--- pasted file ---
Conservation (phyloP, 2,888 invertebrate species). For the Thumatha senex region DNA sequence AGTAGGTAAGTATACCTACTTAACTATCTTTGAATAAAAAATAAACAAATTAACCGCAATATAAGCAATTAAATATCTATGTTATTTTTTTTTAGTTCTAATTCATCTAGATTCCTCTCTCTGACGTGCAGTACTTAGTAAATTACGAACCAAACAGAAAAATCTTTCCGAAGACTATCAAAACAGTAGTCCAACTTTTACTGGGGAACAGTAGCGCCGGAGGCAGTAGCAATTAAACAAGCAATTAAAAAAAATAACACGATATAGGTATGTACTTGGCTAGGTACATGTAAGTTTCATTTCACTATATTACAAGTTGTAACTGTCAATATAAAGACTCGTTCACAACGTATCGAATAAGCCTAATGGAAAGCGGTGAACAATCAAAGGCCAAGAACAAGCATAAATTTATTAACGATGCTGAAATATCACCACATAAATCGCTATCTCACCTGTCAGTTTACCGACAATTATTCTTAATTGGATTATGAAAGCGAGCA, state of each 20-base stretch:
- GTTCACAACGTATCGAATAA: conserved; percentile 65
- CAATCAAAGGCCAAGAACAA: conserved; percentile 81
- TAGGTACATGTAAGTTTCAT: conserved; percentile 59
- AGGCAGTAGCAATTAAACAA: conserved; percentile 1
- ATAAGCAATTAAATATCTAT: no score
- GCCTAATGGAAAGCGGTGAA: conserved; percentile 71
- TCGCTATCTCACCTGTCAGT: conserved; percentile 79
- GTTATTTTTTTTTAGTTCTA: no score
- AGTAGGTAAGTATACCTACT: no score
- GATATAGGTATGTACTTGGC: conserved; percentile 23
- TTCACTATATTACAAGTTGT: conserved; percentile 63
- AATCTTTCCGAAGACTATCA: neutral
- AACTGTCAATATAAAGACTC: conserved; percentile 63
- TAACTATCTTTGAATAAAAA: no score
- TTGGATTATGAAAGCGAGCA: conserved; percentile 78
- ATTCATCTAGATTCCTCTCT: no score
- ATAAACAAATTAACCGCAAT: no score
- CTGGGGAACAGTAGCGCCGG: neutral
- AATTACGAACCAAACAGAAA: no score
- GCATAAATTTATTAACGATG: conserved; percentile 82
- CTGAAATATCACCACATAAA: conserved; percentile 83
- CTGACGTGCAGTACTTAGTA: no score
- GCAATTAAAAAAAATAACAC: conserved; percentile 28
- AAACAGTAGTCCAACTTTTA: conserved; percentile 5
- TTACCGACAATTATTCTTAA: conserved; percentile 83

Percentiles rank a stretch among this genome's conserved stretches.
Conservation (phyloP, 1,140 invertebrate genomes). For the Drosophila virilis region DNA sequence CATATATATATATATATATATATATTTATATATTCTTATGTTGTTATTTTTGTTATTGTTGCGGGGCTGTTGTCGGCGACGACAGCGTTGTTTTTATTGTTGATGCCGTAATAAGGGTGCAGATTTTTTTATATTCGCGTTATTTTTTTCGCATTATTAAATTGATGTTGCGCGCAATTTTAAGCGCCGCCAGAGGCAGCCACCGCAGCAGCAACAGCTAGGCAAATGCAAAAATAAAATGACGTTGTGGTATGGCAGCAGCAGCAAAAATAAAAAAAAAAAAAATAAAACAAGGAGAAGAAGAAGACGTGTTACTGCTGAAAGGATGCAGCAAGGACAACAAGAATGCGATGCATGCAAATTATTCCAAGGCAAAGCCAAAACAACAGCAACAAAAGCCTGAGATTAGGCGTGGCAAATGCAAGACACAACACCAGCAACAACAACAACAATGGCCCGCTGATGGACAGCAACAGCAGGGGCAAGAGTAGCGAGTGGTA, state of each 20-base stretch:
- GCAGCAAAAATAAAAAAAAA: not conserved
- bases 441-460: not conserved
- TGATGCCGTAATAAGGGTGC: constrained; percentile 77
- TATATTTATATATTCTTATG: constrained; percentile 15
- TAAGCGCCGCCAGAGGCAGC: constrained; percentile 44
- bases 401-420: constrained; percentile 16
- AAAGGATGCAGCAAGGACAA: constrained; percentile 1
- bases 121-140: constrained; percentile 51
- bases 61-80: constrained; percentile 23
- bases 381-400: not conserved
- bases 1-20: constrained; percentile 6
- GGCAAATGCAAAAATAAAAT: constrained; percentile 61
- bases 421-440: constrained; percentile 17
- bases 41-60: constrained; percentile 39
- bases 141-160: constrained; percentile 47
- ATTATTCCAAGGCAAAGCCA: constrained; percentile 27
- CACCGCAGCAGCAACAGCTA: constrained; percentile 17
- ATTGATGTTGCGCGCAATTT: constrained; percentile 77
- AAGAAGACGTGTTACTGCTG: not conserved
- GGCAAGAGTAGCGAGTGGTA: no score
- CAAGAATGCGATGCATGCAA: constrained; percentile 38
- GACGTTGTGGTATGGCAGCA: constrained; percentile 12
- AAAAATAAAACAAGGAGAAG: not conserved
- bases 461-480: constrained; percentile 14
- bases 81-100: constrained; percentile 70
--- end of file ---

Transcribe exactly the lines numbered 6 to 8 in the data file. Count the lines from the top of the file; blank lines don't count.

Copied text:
- ATAAGCAATTAAATATCTAT: no score
- GCCTAATGGAAAGCGGTGAA: conserved; percentile 71
- TCGCTATCTCACCTGTCAGT: conserved; percentile 79